Scotch sector ‘frustrated’ over collapse of UK-US talks
The Scotch Whisky Association (SWA) has expressed its disappointment over the UK and US’ failure to reach a ‘mini-deal’ that could have removed tariffs on single malts.
Last month, US trade representative Robert Lighthizer indicated that the outgoing US administration could agree a ‘mini-deal’ with the UK, which would ease punitive tariffs on single malt Scotch whisky. At the time, Lighthizer said it was “extremely likely” that the US would agree a free-trade agreement with the UK before long.
The discussions came after the UK government said it would suspend the tariffs that the EU imposed on US$4 billion of US goods as part of the long-running Airbus and Boeing dispute, signalling good news for rum, vodka, brandy and vermouth from the States.
In a statement, the SWA’s chief executive, Karen Betts, said it was disappointing that tariffs remained on the industry.
She said: “There is deep disappointment across the Scotch whisky industry that distillers are still paying the price for an aerospace dispute that has nothing to do with us.
“The deal the UK and US were discussing at the end of the year, but in the end failed to agree, would have removed tariffs on Scotch whisky and other products caught up in this, like cashmere.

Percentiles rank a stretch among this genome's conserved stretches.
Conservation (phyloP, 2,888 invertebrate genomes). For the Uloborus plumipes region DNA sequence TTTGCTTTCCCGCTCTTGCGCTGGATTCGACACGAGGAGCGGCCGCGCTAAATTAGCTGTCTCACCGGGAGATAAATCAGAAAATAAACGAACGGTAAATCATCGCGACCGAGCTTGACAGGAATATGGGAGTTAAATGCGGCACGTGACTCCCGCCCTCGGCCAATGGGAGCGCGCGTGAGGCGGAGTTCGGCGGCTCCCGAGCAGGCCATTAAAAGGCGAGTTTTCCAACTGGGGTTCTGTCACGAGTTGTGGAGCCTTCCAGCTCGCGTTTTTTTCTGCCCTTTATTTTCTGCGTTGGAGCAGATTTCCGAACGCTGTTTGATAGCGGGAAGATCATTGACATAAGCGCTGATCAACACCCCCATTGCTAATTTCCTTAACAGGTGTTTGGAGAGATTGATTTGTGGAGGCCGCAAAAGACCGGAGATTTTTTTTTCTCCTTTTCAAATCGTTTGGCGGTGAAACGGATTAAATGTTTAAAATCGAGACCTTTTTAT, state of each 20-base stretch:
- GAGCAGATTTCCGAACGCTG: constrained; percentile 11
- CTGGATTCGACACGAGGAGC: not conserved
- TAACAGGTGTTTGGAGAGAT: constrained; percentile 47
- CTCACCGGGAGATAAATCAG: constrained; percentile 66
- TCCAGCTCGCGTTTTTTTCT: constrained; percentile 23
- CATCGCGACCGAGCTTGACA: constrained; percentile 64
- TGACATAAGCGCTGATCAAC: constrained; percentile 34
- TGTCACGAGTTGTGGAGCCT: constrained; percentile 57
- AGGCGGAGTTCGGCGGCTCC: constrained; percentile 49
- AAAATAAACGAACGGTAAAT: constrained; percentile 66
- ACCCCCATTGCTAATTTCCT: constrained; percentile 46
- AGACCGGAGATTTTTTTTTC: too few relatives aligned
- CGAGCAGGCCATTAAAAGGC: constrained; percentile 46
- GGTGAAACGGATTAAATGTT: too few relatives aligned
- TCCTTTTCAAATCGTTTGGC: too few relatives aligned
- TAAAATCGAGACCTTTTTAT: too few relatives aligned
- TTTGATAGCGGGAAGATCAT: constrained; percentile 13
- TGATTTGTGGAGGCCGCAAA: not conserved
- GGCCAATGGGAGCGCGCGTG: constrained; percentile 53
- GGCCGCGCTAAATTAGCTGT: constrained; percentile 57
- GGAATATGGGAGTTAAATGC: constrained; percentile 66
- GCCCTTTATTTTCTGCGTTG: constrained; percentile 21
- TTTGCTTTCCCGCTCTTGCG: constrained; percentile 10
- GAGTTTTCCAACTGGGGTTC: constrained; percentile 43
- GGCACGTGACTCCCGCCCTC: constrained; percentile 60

“Understandably, our industry is very frustrated it was not concluded. That the Airbus/Boeing dispute continues to cause our industry material damage leaves distilleries in a very serious position.”
The SWA said the US tariffs on exports of single malt Scotch have cost the industry £450m (US$612m) over the last 15 months.
Betts added that the UK’s international trade secretary, Liz Truss, will meet with the new US trade representative, Katherine Tai, once she takes office.
Betts stressed it was “vital” that Truss brought a strong mandate to enable the removal of tariffs.
A spokesperson for the UK Department for International Trade said: “The secretary of state for international trade has stepped up talks with the US to get these unfair tariffs on UK exports removed.
“We want to de-escalate and resolve this dispute so that we can deepen trading ties with the US and move onto the next phase of our trading relationship, to the benefit of UK businesses.
“We look forward to working with the new US administration at the earliest opportunity to find a solution that works for both sides.”